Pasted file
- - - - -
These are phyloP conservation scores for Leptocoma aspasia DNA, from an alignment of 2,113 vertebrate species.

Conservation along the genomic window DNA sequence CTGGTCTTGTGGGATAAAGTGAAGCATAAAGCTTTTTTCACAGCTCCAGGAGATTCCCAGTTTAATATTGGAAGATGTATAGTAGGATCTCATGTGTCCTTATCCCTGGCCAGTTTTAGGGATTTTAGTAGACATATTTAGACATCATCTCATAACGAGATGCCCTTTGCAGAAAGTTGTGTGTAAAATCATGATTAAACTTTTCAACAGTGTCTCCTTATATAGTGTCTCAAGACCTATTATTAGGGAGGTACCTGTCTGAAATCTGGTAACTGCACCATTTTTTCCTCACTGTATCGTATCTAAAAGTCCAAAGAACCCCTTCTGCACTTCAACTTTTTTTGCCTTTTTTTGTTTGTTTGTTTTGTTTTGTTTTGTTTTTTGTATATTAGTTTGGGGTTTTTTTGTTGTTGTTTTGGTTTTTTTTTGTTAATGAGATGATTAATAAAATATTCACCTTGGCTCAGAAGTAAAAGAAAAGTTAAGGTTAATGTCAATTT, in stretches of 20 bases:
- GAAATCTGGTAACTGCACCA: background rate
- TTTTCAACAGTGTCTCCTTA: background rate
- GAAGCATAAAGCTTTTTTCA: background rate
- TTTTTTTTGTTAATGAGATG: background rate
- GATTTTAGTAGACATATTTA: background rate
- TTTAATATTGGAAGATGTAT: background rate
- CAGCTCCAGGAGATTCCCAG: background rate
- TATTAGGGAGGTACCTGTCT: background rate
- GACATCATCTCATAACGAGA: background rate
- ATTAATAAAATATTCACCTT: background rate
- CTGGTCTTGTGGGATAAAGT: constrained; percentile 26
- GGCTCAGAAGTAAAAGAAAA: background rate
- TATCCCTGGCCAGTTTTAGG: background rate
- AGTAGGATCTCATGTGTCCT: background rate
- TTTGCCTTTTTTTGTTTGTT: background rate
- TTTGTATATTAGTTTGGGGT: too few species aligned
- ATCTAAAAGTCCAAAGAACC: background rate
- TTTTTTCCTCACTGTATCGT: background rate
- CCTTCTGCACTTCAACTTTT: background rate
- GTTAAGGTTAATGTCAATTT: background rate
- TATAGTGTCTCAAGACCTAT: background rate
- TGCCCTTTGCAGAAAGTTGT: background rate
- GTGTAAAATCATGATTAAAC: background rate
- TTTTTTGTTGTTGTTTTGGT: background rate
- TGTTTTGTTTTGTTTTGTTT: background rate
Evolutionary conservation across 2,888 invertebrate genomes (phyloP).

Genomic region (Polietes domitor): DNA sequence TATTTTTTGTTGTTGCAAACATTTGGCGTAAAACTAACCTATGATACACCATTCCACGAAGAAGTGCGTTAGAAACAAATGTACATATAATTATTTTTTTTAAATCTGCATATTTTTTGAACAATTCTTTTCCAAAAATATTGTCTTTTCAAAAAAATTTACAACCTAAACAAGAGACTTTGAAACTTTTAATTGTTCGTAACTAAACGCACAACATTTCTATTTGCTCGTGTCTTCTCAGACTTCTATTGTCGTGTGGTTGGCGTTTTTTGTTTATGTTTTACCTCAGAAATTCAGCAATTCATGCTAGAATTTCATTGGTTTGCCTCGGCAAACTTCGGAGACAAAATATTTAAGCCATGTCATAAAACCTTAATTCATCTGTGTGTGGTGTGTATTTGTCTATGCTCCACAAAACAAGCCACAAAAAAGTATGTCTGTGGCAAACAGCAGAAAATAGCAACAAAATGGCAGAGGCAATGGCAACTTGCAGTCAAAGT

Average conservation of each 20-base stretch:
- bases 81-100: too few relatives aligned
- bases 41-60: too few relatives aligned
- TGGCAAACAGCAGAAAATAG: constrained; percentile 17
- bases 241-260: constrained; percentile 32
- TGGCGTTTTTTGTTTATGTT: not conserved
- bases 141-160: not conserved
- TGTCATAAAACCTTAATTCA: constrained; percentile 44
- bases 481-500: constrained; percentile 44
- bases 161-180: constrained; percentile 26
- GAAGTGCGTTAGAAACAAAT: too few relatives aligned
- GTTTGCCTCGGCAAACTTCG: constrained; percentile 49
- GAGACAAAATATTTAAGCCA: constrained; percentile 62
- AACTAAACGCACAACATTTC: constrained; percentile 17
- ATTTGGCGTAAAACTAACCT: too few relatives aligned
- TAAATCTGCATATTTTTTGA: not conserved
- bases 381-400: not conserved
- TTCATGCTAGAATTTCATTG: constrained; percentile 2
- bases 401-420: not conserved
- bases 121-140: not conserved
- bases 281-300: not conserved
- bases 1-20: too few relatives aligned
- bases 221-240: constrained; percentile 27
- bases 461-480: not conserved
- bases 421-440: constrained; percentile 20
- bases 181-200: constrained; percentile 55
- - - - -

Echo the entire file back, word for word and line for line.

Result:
These are phyloP conservation scores for Leptocoma aspasia DNA, from an alignment of 2,113 vertebrate species.

Conservation along the genomic window DNA sequence CTGGTCTTGTGGGATAAAGTGAAGCATAAAGCTTTTTTCACAGCTCCAGGAGATTCCCAGTTTAATATTGGAAGATGTATAGTAGGATCTCATGTGTCCTTATCCCTGGCCAGTTTTAGGGATTTTAGTAGACATATTTAGACATCATCTCATAACGAGATGCCCTTTGCAGAAAGTTGTGTGTAAAATCATGATTAAACTTTTCAACAGTGTCTCCTTATATAGTGTCTCAAGACCTATTATTAGGGAGGTACCTGTCTGAAATCTGGTAACTGCACCATTTTTTCCTCACTGTATCGTATCTAAAAGTCCAAAGAACCCCTTCTGCACTTCAACTTTTTTTGCCTTTTTTTGTTTGTTTGTTTTGTTTTGTTTTGTTTTTTGTATATTAGTTTGGGGTTTTTTTGTTGTTGTTTTGGTTTTTTTTTGTTAATGAGATGATTAATAAAATATTCACCTTGGCTCAGAAGTAAAAGAAAAGTTAAGGTTAATGTCAATTT, in stretches of 20 bases:
- GAAATCTGGTAACTGCACCA: background rate
- TTTTCAACAGTGTCTCCTTA: background rate
- GAAGCATAAAGCTTTTTTCA: background rate
- TTTTTTTTGTTAATGAGATG: background rate
- GATTTTAGTAGACATATTTA: background rate
- TTTAATATTGGAAGATGTAT: background rate
- CAGCTCCAGGAGATTCCCAG: background rate
- TATTAGGGAGGTACCTGTCT: background rate
- GACATCATCTCATAACGAGA: background rate
- ATTAATAAAATATTCACCTT: background rate
- CTGGTCTTGTGGGATAAAGT: constrained; percentile 26
- GGCTCAGAAGTAAAAGAAAA: background rate
- TATCCCTGGCCAGTTTTAGG: background rate
- AGTAGGATCTCATGTGTCCT: background rate
- TTTGCCTTTTTTTGTTTGTT: background rate
- TTTGTATATTAGTTTGGGGT: too few species aligned
- ATCTAAAAGTCCAAAGAACC: background rate
- TTTTTTCCTCACTGTATCGT: background rate
- CCTTCTGCACTTCAACTTTT: background rate
- GTTAAGGTTAATGTCAATTT: background rate
- TATAGTGTCTCAAGACCTAT: background rate
- TGCCCTTTGCAGAAAGTTGT: background rate
- GTGTAAAATCATGATTAAAC: background rate
- TTTTTTGTTGTTGTTTTGGT: background rate
- TGTTTTGTTTTGTTTTGTTT: background rate
Evolutionary conservation across 2,888 invertebrate genomes (phyloP).

Genomic region (Polietes domitor): DNA sequence TATTTTTTGTTGTTGCAAACATTTGGCGTAAAACTAACCTATGATACACCATTCCACGAAGAAGTGCGTTAGAAACAAATGTACATATAATTATTTTTTTTAAATCTGCATATTTTTTGAACAATTCTTTTCCAAAAATATTGTCTTTTCAAAAAAATTTACAACCTAAACAAGAGACTTTGAAACTTTTAATTGTTCGTAACTAAACGCACAACATTTCTATTTGCTCGTGTCTTCTCAGACTTCTATTGTCGTGTGGTTGGCGTTTTTTGTTTATGTTTTACCTCAGAAATTCAGCAATTCATGCTAGAATTTCATTGGTTTGCCTCGGCAAACTTCGGAGACAAAATATTTAAGCCATGTCATAAAACCTTAATTCATCTGTGTGTGGTGTGTATTTGTCTATGCTCCACAAAACAAGCCACAAAAAAGTATGTCTGTGGCAAACAGCAGAAAATAGCAACAAAATGGCAGAGGCAATGGCAACTTGCAGTCAAAGT

Average conservation of each 20-base stretch:
- bases 81-100: too few relatives aligned
- bases 41-60: too few relatives aligned
- TGGCAAACAGCAGAAAATAG: constrained; percentile 17
- bases 241-260: constrained; percentile 32
- TGGCGTTTTTTGTTTATGTT: not conserved
- bases 141-160: not conserved
- TGTCATAAAACCTTAATTCA: constrained; percentile 44
- bases 481-500: constrained; percentile 44
- bases 161-180: constrained; percentile 26
- GAAGTGCGTTAGAAACAAAT: too few relatives aligned
- GTTTGCCTCGGCAAACTTCG: constrained; percentile 49
- GAGACAAAATATTTAAGCCA: constrained; percentile 62
- AACTAAACGCACAACATTTC: constrained; percentile 17
- ATTTGGCGTAAAACTAACCT: too few relatives aligned
- TAAATCTGCATATTTTTTGA: not conserved
- bases 381-400: not conserved
- TTCATGCTAGAATTTCATTG: constrained; percentile 2
- bases 401-420: not conserved
- bases 121-140: not conserved
- bases 281-300: not conserved
- bases 1-20: too few relatives aligned
- bases 221-240: constrained; percentile 27
- bases 461-480: not conserved
- bases 421-440: constrained; percentile 20
- bases 181-200: constrained; percentile 55